It’s astonishing to recall that N. K. Jemisin’s impressive debut novel The Hundred Thousand Kingdoms was released a mere six years ago since it’s difficult to imagine a time when she wasn’t one of my favorite authors. In the last few years, she’s published six more novels—the rest of the Inheritance trilogy, the Dreamblood duology, and now, the first two books in The Broken Earth trilogy—and has proven to be one of the more consistently excellent writers I’ve read. Three of her novels (The Hundred Thousand Kingdoms, The Broken Kingdoms, and The Killing Moon) were among my favorites, and now, I’m adding a fourth book by her to that list: her latest release, The Obelisk Gate, which even surpasses these other beloved novels as her best yet.

The Fifth Season, the first book in The Broken Earth trilogy, is a brilliant book and a strong start to the series, but I didn’t find it as thoroughly engaging as other books by N. K. Jemisin that I’ve read. Though the writing, worldbuilding, and characterization were all fantastic, there were some parts that didn’t quite hold my attention even though I figured their importance would be revealed later in the trilogy. When the book ended, it seemed as though it was just starting to get to the heart of the story so I expected that the next may be more captivating—and was it ever! The Obelisk Gate expands on the first, tying everything together masterfully, and is a rare book that kept me glued to the pages from start to finish and reflecting on it even after I’d put it down.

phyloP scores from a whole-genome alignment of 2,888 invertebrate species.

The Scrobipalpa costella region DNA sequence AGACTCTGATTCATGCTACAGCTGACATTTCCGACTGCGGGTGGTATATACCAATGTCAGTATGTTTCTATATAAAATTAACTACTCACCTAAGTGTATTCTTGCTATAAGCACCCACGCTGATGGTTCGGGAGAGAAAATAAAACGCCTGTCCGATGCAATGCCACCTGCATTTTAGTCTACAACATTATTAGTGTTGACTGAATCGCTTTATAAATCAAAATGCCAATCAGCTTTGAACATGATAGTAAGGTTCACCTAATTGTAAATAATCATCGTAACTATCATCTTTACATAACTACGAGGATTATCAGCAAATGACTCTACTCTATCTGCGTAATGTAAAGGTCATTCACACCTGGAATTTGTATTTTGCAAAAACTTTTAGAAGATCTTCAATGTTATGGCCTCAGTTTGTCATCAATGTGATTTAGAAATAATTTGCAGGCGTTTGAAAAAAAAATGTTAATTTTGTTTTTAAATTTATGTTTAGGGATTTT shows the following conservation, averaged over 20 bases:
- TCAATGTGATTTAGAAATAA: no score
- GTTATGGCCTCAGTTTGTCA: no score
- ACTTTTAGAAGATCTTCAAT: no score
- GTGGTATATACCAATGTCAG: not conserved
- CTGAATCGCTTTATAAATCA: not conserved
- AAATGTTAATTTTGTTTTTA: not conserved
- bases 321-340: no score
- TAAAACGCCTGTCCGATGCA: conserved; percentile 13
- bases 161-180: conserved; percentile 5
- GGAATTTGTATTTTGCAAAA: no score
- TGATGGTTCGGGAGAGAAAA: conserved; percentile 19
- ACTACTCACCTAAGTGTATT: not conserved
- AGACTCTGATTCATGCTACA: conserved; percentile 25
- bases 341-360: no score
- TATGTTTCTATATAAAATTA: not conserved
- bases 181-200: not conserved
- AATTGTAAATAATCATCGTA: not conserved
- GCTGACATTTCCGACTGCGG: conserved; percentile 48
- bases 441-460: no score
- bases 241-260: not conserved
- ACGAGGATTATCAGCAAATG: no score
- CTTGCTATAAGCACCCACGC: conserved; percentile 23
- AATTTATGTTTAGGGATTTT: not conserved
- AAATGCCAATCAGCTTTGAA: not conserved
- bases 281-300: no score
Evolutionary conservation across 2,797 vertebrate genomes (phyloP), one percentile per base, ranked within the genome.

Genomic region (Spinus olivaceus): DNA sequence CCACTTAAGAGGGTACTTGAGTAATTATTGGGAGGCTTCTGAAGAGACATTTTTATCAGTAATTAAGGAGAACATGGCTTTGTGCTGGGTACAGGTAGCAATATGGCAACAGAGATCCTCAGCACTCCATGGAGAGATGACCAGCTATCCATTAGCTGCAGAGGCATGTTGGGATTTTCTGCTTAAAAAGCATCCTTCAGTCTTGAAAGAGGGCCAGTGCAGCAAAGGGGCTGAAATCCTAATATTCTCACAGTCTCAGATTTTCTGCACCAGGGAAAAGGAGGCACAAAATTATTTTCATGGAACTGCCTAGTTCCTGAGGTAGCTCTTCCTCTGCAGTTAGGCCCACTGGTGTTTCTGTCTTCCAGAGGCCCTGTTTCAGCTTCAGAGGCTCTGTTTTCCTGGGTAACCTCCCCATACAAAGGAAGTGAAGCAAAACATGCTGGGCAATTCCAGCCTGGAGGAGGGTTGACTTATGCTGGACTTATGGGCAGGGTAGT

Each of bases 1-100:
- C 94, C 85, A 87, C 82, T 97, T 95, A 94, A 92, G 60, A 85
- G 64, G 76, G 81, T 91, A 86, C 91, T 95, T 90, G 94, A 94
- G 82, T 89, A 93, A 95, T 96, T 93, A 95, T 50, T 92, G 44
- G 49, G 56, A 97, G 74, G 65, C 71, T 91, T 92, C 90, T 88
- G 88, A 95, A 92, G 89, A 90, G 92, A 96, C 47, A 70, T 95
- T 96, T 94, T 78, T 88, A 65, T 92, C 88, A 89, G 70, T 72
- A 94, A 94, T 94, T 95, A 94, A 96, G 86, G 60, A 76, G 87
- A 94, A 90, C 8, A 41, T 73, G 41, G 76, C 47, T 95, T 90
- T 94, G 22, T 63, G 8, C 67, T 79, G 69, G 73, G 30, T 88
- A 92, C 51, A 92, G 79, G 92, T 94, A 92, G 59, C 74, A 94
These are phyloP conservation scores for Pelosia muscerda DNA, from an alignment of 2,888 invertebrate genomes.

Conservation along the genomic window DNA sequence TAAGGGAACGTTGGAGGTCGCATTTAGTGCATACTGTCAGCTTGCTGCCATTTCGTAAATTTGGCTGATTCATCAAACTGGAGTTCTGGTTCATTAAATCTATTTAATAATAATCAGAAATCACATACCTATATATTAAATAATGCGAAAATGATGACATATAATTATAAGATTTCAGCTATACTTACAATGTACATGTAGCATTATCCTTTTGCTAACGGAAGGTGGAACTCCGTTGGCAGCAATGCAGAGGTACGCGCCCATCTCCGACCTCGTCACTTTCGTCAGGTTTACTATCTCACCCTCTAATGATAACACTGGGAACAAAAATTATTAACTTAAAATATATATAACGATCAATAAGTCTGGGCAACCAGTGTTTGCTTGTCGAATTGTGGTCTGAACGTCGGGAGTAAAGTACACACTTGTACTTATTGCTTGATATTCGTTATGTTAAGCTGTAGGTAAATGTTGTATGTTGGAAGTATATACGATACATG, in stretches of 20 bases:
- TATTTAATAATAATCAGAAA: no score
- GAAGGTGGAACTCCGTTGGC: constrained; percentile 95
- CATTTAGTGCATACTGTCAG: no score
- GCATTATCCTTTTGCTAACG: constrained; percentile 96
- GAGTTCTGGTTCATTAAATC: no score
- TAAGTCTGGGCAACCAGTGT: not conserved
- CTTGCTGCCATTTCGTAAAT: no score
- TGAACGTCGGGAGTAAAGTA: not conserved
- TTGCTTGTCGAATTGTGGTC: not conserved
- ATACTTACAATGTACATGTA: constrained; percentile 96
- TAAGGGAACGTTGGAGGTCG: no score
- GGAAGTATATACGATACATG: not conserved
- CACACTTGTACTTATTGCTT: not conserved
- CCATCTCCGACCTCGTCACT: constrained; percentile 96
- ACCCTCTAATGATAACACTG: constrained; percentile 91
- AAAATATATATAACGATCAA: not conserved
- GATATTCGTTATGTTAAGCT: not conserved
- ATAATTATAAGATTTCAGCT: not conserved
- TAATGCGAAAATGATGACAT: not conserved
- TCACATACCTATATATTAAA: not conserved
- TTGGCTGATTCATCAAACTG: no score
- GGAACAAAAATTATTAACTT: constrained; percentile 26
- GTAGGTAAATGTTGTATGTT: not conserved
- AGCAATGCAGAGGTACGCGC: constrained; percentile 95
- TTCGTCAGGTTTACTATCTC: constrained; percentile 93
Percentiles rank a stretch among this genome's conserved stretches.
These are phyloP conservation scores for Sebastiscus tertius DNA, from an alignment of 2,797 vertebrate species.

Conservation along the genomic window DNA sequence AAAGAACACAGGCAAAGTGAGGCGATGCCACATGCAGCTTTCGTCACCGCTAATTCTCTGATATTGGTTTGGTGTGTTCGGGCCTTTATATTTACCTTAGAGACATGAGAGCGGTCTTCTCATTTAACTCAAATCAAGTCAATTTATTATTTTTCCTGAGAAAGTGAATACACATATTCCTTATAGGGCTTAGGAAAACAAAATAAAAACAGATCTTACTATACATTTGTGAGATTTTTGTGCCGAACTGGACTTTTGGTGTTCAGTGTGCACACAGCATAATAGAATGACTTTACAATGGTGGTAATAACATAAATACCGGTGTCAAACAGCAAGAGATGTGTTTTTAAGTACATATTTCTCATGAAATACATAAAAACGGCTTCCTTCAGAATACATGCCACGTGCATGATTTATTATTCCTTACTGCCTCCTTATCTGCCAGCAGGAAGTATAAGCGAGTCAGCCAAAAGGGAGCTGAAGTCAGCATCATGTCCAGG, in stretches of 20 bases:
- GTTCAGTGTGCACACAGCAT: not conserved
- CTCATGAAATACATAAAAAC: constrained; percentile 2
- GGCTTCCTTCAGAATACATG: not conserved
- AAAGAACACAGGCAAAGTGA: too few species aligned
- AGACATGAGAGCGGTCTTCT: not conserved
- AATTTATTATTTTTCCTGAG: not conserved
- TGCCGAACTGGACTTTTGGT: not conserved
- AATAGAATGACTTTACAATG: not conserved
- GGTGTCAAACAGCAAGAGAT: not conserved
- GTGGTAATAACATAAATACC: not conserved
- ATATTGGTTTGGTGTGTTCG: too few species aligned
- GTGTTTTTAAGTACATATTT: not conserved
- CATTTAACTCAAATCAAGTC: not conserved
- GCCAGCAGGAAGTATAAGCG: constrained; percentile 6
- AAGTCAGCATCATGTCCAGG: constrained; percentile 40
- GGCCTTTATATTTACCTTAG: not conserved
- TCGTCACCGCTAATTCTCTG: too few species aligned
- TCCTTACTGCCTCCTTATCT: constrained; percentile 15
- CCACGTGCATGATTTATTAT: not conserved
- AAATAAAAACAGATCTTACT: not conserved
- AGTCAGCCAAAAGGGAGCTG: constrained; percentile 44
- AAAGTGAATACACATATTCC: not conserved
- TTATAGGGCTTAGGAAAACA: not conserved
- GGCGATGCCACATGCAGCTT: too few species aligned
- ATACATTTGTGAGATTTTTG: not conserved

I’m not going to discuss the plot since I don’t want to give away anything too earth-shattering; suffice to say it picks up where the last book left off and also provides more insight into Nassun and Schaffa. The characterization is incredible: each character is complex and crafted with care to show them at their best and their worst. In the hands of many authors, a character like Schaffa would be evil with no redeeming qualities whatsoever. Though many of his actions are terrible, it’s also clear that he does care about some of his charges and believes he is helping them. The bad he’s done is not overshadowed or forgotten, but he’s a fully human character capable of a range of actions and complicated views and emotions—in fact, this can be said of all the characters.

The connections between characters and the examination of the way people are shaped by their experiences makes this all the more compelling. The influence of others is a particularly powerful theme in this novel, especially as shown through the exploration of the mother-daughter relationship between Essun and Nassun. In The Fifth Season, Essun’s concern for her daughter may make one imagine a caring relationship, but the reality is that Essun has made many mistakes with her daughter in the name of trying to protect her. Nassun’s relationship with both her parents is heartbreaking: she feels unloved by the mother who trains her so harshly and always felt closer to her father until the day he discovered she was an orogene. Later, Nassun begins to understand the training that molded her mother, and she herself is much like Essun though she’d prefer not to be.